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5 Life-Improving Benefits of Being (Truly) Generous

Mark Tyrrell
Article by Mark Tyrrell
Therapist trainer of 25 years
Co-founder of Hypnosis Downloads

Generosity is good for you, but what does it really mean to be generous?

"You know what love is? It is all kindness, generosity."

- Rumi

They say that false or 'fool's' gold can only exist because there is real gold in the world.

Being generous is good for you.1 But here's a thought. What does it really mean to be generous?

Should you really take anything that's offered to you?

In an episode of the hit TV sitcom Seinfeld, a rather obnoxious character offers his Armani suit and then insists a reluctant Jerry Seinfeld take it, as it no longer fits him.

Jerry senses there's going to be trouble. As the man hands over the suit he adds cryptically, "And I don't even want anything for it... okay, I'll let you buy me dinner!"

Jerry reluctantly takes him out to an expensive restaurant in return for having his suit, but the man only has soup and a sandwich. He then tells Jerry that he has not had a "proper dinner", as soup isn't dinner. He now expects to be taken out again and again, because, each time, he hasn't had a "proper dinner". Jerry ends up passing on the cursed suit to someone else.

It's clear that this man had not really done Jerry any favour at all. What he really did was force a transaction on Jerry - "I'll give you this if you give me that!" This is no more generous than any other transaction.

So what is real generosity?

Recognizing real gold

I love generous people, as I'm sure you do. And generosity can come in different forms. Giving someone attention can be an extremely generous act.

A generous person doesn't always hog the limelight, but listens and shows interest in others. They let other people speak - that is a genuine form of generosity. Greed for attention is a form of meanness.

The generous-hearted will make light of their own generosity and not be unduly impressed, sentimental, or arrogant about their own acts of giving.

They are more likely to feel that it is 'really nothing' or just 'natural'. You are unlikely to find self-importance, self-congratulation and true generosity combined in the same person.

To be really generous we may need to transcend an ancient commercial mindset that many of us have had ingrained.

Take care with that commercially ingrained mindset

"Real generosity is anonymous to the extent that a man should be prepared even to be considered ungenerous rather than explain it to others."

- Idries Shah, from Learning How to Learn: Psychology and Spirituality in the Sufi Way

We are so trained to think in transactional terms: "I give you this, you give me that." This comes from having lived in a mercantile culture for so long. But generosity is about transcending this transaction mindset.

So rather than "You get something from me and I get your gratitude/admiration/a warm fuzzy feeling of being a good person!" simply: "I do something for you and... that's the end of it."

Certainly society works along the lines of reciprocity: 'You scratch my back and I'll scratch yours." But I'm talking about another kind of quality here, one that can bring all kinds of benefits to the world.

A truly generous person will remember kindnesses done to them, but forget those they have done for other people. And, ultimately, really generous people may expect nothing in return for their decency - perhaps not even the feeling of satisfaction at having done good.

This might be a hard idea to get your head around. Maybe you wonder what difference attitude makes as long as good is being done.

But I feel that generosity tracks alongside that other great virtue, courage. It can take courage to give when you feel poor, or weak, or perhaps unrecognized as even being generous. But in those circumstances the generosity is even greater. It may be all the more real for not being Instagrammed.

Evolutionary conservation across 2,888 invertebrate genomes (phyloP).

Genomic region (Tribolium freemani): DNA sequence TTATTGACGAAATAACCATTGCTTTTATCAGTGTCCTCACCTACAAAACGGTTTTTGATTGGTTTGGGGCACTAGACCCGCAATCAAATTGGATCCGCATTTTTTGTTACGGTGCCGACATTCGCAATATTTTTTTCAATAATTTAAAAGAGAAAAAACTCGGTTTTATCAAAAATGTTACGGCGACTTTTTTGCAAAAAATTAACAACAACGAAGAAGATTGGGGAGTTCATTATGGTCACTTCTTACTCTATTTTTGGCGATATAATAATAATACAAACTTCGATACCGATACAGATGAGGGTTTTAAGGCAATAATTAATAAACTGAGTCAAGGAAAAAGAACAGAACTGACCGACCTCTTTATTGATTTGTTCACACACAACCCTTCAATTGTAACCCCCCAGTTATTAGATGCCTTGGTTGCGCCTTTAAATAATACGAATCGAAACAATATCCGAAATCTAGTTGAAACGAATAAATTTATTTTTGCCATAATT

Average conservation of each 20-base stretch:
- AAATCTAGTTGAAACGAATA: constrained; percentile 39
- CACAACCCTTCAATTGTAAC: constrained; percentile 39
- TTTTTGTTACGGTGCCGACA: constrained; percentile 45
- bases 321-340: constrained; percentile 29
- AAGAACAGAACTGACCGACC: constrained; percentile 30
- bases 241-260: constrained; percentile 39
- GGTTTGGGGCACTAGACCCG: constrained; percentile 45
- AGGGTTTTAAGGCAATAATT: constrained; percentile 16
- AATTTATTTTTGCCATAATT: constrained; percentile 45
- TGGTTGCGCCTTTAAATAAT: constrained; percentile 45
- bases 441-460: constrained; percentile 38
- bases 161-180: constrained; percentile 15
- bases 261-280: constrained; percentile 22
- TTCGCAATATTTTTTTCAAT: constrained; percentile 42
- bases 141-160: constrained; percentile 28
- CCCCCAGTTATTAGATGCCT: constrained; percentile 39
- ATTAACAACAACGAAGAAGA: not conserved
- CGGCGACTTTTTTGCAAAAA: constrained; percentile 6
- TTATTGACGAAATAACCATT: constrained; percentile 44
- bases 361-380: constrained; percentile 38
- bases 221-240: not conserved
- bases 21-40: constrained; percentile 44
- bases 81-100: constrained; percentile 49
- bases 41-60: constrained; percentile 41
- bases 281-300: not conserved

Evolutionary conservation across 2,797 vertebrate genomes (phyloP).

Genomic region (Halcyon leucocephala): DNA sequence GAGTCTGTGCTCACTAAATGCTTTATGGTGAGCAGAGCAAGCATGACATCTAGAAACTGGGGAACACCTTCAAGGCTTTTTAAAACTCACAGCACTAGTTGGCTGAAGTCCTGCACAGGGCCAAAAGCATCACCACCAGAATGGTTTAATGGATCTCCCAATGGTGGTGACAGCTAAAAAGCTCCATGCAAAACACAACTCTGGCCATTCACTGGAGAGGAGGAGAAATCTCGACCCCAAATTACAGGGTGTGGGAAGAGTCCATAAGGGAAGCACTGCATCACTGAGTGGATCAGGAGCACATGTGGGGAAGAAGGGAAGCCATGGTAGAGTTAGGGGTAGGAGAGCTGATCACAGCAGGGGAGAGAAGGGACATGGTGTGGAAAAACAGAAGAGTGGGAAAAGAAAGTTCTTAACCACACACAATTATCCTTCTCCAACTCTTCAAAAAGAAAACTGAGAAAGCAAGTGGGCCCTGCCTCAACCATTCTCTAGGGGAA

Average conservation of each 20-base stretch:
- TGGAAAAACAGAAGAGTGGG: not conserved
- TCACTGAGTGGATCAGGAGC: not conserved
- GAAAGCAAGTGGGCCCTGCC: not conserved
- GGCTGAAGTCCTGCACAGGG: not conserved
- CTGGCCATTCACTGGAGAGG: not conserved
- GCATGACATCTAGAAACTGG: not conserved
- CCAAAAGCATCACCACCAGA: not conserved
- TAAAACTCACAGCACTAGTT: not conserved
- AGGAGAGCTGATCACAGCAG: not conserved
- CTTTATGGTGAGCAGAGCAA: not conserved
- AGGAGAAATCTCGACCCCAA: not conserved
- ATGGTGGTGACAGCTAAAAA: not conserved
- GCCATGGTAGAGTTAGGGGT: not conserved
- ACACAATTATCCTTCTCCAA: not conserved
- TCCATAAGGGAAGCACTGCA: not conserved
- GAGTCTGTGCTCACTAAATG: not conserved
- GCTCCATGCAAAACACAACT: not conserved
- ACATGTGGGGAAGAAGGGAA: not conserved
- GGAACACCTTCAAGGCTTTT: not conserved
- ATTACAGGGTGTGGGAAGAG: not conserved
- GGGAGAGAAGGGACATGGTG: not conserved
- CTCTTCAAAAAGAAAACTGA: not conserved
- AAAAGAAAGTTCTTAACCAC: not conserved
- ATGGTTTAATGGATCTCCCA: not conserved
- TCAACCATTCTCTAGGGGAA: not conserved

And expecting to be "paid back" for acts of decency can cause all kinds of unforeseen problems.

Understanding the dark side of 'generosity'

People who are merely putting on a generous front never forget what they have done for you and always expect something in return (like Seinfeld's Armani suit 'benefactor').

In 2003, psychologist Francis Flynn did some research on favours. He discovered that right after a favour has been done, the receiver of the favour assigns it a greater value than the giver - but as time goes on, this reverses.2 The recipient of the favour devalues the favour while the favour-giver sees it as more important as time passes - especially, presumably, if no favour has been returned.

This clearly has more to do with the psychology of commercial transaction than disinterested generosity. We like to see ourselves in the best possible light, so if you have received a favour you may be grateful at first, but six months later it may suit you to feel you didn't really need that much help at the time after all. Ingratitude is a form of meanness.

Maybe, just sometimes, we need to stop bailing people out all the time. We really may need to be cruel to be kind, to force them to take responsibility and stop being dependent.

Seemingly not helping a person in the way they expect may be, paradoxically, a form of generosity. When we refuse to lend yet more money, for example, even though it makes us feel bad, we are negating our need to feel good in order to perhaps truly help a person. (As long as we don't then use that as an excuse never to help.)

The genuinely generous won't have to receive emotional 'payment' for their acts of giving in the form of a buzz or feeling like a 'good person'. Nor will they have to be seen as generous by others and therefore 'paid' in feelings of superiority.

The danger is that it's too easy to feel generous or even have a generous reputation while really operating through disguised commercial transactions.

When doing favours isn't generous

Human relationships need balance. Once we understand the hidden rules that govern human behaviour, life becomes easier to manage.

One of these hidden rules is that of obligation of reciprocation. Advertisers know about the power of obligation, as they demonstrate through their 'free' gifts and the 'complimentary' cup of coffee you sip as you peruse the expensive car.